Distribution of plastic marine debris collected in 6136 surface plankton net tows on annually repeated cruise tracks from 1986 to 2008 in the western North Atlantic Ocean and Caribbean Sea. Symbols indicate the location of each net tow; color indicates the measured plastic concentration in pieces km–2. Black stars indicate tows with measured concentration greater than 200,000 pieces km–2. Symbols are layered from low to high concentration.

The region of highest plastic concentration is clearly associated with the large-scale subtropical convergence in the surface velocity field created by wind-driven Ekman currents and geostrophic circulation (Fig. 2). This convergence zone, indicated by converging streamlines and current velocities less than 2 cm s–1, extends across most of the subtropical North Atlantic basin (20) and coincides with the highest observed plastic concentrations. This correspondence not only explains the plastic distribution but also illustrates how floating debris acts as a tracer of large-scale mean surface currents.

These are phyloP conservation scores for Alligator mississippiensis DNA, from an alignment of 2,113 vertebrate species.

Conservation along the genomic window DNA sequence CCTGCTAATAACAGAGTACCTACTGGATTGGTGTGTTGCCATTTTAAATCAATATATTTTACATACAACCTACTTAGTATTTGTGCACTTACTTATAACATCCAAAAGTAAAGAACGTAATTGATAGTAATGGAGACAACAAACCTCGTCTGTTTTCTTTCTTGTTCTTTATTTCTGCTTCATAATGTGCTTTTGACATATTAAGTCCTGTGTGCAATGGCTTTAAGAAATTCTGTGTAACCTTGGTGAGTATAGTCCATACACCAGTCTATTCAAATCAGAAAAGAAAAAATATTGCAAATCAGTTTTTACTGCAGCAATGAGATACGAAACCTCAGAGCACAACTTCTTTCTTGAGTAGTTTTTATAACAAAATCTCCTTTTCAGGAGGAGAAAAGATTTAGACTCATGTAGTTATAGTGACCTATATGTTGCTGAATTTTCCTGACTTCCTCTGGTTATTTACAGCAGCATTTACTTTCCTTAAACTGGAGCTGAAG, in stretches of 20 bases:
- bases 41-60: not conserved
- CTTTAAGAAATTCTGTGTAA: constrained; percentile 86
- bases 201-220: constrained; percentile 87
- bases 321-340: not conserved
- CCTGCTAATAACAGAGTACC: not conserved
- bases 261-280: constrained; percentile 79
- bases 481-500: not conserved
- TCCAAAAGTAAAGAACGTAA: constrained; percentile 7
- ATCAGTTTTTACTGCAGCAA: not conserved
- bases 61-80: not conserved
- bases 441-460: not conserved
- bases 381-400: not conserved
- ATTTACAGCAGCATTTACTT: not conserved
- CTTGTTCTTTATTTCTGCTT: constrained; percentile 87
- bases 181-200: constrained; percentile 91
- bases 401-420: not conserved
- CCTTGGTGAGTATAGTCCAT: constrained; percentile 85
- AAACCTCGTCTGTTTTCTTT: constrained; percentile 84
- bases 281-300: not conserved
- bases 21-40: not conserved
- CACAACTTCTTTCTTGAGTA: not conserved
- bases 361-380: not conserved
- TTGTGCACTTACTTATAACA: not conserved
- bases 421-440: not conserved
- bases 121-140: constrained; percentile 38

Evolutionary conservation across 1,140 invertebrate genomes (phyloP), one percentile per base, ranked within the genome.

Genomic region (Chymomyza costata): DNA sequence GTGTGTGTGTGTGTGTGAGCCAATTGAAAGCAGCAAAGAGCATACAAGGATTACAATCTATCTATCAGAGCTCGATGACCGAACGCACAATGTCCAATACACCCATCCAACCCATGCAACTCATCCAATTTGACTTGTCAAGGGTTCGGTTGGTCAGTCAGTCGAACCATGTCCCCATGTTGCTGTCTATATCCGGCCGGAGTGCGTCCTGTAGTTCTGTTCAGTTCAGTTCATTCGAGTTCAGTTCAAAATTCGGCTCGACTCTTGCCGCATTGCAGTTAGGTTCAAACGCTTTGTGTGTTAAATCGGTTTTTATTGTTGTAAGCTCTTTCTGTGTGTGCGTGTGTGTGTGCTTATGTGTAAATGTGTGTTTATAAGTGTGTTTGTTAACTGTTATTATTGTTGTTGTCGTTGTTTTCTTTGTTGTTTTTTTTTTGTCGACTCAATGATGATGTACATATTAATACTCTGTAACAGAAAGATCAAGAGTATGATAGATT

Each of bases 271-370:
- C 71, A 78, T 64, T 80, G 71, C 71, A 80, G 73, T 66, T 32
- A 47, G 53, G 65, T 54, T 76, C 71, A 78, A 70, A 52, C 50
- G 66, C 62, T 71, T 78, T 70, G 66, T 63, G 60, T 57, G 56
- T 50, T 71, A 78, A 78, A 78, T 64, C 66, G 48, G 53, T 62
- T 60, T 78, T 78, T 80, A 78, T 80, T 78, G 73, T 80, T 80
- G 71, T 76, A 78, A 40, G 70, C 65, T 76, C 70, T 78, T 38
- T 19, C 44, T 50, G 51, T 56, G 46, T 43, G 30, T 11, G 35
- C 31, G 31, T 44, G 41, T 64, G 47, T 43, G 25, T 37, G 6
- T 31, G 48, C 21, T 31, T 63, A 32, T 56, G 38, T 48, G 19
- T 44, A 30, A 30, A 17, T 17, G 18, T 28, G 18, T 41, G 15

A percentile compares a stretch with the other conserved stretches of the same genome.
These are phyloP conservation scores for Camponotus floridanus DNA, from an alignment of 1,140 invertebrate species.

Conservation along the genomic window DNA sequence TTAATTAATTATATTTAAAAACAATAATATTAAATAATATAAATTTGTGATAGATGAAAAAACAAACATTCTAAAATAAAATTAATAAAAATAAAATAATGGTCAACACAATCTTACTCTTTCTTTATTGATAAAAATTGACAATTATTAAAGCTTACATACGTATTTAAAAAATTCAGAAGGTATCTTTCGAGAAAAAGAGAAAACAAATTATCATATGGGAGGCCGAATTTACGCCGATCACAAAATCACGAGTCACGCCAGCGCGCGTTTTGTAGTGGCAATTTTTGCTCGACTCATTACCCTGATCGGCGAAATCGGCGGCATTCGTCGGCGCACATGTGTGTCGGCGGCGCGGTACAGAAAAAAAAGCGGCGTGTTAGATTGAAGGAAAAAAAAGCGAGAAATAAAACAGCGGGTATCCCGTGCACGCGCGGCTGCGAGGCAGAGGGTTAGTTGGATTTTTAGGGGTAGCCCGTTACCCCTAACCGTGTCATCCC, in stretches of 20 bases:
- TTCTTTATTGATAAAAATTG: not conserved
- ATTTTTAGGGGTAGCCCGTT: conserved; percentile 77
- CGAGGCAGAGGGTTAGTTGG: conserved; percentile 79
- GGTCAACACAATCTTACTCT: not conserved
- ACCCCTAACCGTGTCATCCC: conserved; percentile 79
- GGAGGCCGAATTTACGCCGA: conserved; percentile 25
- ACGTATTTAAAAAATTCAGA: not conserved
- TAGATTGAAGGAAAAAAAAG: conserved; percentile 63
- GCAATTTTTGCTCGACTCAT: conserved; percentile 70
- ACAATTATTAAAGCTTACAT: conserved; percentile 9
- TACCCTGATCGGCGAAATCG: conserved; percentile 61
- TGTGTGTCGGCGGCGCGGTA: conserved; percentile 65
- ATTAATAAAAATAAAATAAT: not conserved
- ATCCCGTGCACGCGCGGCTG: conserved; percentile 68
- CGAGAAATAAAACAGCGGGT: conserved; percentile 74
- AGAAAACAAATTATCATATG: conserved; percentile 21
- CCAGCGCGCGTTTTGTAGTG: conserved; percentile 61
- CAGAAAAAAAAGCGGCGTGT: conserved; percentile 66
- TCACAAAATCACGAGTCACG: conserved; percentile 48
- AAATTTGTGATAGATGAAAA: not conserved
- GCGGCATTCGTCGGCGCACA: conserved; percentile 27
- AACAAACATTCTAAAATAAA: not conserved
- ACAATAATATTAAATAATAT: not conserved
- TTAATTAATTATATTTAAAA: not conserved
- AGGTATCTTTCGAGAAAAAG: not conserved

Fig. 2

Average plastic concentration (color shading, units of pieces km–2) computed in 0.5° bins and smoothed with a 700-km width Gaussian filter. Black line indicates the 2 cm s–1 contour of the 10-year (1993 to 2002) mean surface circulation (Ekman and geostrophic components), which was computed using data from drifters, satellite altimetry, hydrographic profiles, and reanalysis winds, and assuming a surface horizontal momentum balance [data from figure 2b in (20)]. The highest plastic concentration is encompassed by the velocity contour, which is indicative of the subtropical convergence. This strong correspondence suggests that the convergence acts to concentrate plastic debris and demonstrates that floating plastic acts as a tracer of large-scale mean surface currents. The estimated total amount of plastic in the domain is 8 × 1010 pieces or 1100 metric tons, computed by integrating the contoured field (concentrations >2500 pieces km–2) and multiplying by the average mass (1.36 × 10−5 kg) of measured plastic pieces (26).